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Us

Director Jordan Peele’s follow-up to his 2017 smash-hit: ‘Get Out’, was a far cry from excellent for me. As despite the brilliant reviews, I personally found the film’s story to be bloated with rushed ideas and ridiculous scenes, all adding up to a horror flick that placed more focus it’s themes than it’s narrative. Resulting in a film which was just as inconsistent with its tone as it was with its story.

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Hellboy

The latest superhero to get his own remake is the iconic: ‘Hellboy’, with the remake this time falling far, far from the mark. As a ridiculously messy story mixed-with poor CGI effects and dreadful comedic moments, leave the film pleasing no-one, despite David Harbour’s decent performance as the horned anti-hero.

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1917

Made to appear as if it was filmed entirely within one shot, ‘1917’ is a brutal, gripping and engaging story involving two soldiers who set-off in a race against time to save thousands of men from a doomed battle, and while not flawless, the film is definitely impressive for both it’s narrative and filmmaking.

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Fighting with My Family

Directed by actor and comedian Stephen Merchant, ‘Fighting with My Family’ is a light-hearted British comedy-drama based on the true story of WWE wrestler: ‘Paige’ portrayed extremely-well throughout the film by Florence Pugh, and despite a few cringy scenes, ‘Fighting with My Famly’ was a huge surprise for me. As a very investing story and some brilliant moments of humour leave the film a genuinely enjoyable experience that seemingly went under most people’s radars upon its intial release.

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Jojo Rabbit

Heartfelt, emotional and brimming with comedic charm, ‘Jojo Rabbit’ is another one of my favourites from this year. Being a completely different take on the war genre by giving the audience a new view of the events of the Second World War through the eyes of a child. All under the excellent direction of Taika Waititi (What We Do in the Shadows, Hunt for the Wilderpeople, Thor: Ragnarok).

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Missing Link

From Lakia animation studio, the production company that brought to life many of my favourite stop-motion animated films, such as: ‘Coraline’ and ‘Kubo and the Two Strings’ comes another fun family adventure. Shame this one couldn’t have done better at the box office, as the film is wonderfully put together, featuring plenty of humorous moments alongside the great voice acting and beautiful animation.

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Ready or Not

One of the most surprising films of the year for me, ‘Ready or Not’ may have your usual cliché plot for a modern-horror, but somehow the film manages to carry it through. Managing to be extremely funny, gory and fun throughout nearly the entirety of its runtime.

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Doctor Sleep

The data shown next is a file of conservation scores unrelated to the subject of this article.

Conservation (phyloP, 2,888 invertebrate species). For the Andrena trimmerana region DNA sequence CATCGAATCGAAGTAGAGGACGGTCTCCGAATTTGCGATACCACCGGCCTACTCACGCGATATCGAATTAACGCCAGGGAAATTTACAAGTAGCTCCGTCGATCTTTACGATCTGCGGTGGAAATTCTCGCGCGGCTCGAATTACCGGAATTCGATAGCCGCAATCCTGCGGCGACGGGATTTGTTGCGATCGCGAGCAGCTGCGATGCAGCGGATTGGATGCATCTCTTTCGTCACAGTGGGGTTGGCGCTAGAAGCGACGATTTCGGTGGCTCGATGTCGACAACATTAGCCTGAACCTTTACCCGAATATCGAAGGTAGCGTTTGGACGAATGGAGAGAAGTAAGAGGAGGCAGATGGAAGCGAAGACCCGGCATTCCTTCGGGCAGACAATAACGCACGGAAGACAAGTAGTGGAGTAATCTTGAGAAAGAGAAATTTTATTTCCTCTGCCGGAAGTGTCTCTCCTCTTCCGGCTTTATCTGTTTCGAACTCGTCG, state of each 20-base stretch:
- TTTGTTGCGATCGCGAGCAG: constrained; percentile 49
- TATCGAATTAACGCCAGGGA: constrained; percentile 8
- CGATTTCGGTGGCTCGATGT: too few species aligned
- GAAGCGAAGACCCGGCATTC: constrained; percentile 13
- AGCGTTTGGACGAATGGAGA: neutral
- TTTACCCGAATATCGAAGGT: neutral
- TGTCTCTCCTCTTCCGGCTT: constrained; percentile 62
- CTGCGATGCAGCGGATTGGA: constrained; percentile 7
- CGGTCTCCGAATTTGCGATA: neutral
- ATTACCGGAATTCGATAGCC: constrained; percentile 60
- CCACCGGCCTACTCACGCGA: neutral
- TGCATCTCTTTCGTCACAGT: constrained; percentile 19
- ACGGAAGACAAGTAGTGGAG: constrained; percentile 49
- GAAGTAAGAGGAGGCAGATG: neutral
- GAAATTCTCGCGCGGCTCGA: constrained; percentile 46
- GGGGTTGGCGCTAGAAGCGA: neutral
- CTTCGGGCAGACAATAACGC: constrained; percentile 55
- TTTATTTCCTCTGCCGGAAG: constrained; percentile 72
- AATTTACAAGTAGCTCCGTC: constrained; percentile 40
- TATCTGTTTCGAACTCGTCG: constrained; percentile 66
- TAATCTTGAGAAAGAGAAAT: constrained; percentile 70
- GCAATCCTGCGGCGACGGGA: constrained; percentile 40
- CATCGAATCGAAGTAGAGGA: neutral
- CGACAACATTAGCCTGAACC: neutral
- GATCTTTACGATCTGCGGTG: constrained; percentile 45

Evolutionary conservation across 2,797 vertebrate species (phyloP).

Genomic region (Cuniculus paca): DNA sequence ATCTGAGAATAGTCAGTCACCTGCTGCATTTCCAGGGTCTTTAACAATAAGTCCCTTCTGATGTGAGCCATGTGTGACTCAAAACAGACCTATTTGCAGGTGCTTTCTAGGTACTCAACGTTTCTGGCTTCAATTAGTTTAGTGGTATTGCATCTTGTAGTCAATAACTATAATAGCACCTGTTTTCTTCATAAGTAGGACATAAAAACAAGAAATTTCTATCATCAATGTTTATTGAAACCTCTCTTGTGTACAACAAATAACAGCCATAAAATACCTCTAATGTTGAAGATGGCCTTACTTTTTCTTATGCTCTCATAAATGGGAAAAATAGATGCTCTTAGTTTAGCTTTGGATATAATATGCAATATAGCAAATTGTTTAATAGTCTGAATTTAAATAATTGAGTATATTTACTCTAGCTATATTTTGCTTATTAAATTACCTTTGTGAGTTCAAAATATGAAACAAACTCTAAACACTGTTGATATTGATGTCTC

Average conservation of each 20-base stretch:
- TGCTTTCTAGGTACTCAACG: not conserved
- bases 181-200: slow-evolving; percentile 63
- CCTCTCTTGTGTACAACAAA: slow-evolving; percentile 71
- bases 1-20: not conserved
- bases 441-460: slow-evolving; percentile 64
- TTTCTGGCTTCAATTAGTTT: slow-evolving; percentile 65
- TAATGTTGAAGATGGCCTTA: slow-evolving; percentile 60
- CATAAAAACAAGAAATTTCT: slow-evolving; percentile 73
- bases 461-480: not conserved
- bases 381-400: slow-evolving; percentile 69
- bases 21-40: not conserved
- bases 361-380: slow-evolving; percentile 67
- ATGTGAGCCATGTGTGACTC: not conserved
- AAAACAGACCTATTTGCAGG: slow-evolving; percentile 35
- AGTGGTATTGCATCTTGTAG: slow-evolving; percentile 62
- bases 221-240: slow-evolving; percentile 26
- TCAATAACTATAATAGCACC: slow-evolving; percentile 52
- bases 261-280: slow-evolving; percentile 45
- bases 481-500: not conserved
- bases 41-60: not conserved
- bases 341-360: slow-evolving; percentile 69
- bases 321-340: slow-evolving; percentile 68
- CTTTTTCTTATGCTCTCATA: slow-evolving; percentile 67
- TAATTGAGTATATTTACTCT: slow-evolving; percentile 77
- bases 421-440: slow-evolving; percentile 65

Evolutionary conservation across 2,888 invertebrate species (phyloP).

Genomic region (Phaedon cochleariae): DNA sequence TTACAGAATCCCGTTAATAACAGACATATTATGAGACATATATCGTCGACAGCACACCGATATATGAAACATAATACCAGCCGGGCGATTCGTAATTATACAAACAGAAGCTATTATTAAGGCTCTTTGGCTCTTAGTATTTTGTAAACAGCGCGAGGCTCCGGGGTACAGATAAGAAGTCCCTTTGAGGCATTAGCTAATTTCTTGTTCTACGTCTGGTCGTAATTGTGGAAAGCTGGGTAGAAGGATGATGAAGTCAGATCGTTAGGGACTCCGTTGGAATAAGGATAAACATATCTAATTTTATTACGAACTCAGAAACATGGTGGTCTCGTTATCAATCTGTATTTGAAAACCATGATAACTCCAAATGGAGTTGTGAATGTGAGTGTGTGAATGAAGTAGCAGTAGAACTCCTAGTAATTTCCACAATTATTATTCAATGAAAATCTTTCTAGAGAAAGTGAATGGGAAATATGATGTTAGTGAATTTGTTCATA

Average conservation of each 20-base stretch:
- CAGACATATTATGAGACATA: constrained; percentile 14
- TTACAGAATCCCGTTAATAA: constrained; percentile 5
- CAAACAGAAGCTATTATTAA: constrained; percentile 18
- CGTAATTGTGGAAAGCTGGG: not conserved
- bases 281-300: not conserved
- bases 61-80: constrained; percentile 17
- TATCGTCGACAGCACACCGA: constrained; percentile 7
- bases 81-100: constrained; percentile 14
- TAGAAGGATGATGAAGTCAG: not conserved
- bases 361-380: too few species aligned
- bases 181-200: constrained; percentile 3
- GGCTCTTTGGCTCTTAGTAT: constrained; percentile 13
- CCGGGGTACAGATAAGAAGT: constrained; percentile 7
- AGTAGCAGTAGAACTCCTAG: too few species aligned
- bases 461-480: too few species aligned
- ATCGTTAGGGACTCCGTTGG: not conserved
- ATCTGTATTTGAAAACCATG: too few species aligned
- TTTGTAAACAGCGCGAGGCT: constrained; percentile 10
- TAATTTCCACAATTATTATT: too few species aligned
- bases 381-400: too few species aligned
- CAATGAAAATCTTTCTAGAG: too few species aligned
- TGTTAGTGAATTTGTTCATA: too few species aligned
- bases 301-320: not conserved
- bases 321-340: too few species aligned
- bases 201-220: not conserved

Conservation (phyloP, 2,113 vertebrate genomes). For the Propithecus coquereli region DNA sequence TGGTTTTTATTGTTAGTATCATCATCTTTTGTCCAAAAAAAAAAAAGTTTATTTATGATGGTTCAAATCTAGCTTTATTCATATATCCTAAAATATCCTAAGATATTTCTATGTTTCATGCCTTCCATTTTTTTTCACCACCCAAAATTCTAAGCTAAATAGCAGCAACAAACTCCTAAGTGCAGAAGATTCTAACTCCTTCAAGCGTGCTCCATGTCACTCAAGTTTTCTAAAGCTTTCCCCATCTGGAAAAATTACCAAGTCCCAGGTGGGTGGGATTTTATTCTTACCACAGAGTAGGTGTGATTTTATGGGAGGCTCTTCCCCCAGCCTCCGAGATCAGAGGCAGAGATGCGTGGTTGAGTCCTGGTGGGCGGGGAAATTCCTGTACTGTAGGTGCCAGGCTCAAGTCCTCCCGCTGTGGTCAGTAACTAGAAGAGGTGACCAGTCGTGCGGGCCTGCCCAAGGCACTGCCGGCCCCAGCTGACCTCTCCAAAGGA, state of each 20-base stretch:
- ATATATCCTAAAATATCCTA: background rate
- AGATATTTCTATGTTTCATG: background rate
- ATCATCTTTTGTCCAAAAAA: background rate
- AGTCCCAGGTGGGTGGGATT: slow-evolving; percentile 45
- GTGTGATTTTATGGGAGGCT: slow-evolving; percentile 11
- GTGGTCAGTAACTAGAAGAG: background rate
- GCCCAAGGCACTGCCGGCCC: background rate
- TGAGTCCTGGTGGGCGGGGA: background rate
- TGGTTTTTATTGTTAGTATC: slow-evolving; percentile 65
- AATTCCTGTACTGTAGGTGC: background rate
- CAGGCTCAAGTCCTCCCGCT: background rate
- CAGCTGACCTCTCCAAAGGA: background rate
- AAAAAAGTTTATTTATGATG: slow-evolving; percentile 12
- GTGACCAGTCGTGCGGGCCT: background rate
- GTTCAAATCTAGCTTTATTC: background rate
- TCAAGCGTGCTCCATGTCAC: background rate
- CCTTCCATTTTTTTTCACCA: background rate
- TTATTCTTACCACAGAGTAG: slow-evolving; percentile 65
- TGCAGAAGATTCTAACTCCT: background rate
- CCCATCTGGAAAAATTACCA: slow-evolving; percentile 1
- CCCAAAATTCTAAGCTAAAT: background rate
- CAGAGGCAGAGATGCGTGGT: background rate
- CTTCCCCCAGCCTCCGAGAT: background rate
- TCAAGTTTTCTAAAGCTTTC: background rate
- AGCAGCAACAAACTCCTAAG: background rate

The long-awaited sequel to Stanley Kubrick’s classic: ‘The Shining’, ‘Doctor Sleep’ attempts to continue the story of the ‘Overlook Hotel’, and does so with mixed results. As although the film does pay plenty of the respect to the original film, I couldn’t help but feel the film doesn’t stand on its own very well, having a mostly predictable story with some pretty bland characters within its nearly three-hour runtime.

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Child’s Play

From the producers of the ‘It’ remake from 2017, this reimaging of the horror classic: ‘Child’s Play’ does have some great elements, such as: some hilarious scenes of dark comedy, gory and creative death scenes and even a pretty memorable voice performance by Mark Hamill as the iconic killer doll: ‘Chucky’, and yet, the film never quite manages to escape its remake roots and goofy original idea, usually feeling more unnecessary than anything else.

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Wounds

Regardless of its atrocious reviews from both critics and audiences, I actually quite enjoyed: ‘Wounds’. As although this psychological horror may have some bland cinematography and an overreliance on jump-scares at points, the film’s weirdly unique narrative and main performance by Armie Hammer simply won me over by its end, despite the film being nothing that memorable in the long-run.

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Pet Sematary

In this new remake of Steven King’s classic novel, Jason Clarke and Amy Seimetz portray: ‘Louis’ and ‘Rachel Creed’ a couple who move to rural Maine only to soon discover a mysterious burial ground hidden within the woods near their new home, and aside from the dark and interesting plot the film provides. ‘Pet Sematary’ is nothing more than a bland jump-scare fest with little focus on building character or atmosphere.

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I Lost My Body

This unique animated French film co-written by the writer of the beloved: ‘Amélie’, is very charming and beautifully crafted throughout the entirety of its tight runtime, with a variety of stunning shots and plenty of creative ideas, ‘I Lost My Body’ is certainly worth a watch despite being overshadowed by many other films released this year.

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Uncut Gems

After many poor attempts at comedies in recent days, Adam Sandler gives one of his best performances in years with ‘Uncut Gems’, portraying a shady jeweller who’s actions and consequences carry the film brilliantly from start-to-finish, despite the film’s shaky cinematography and bizarre original score being a little distracting at points.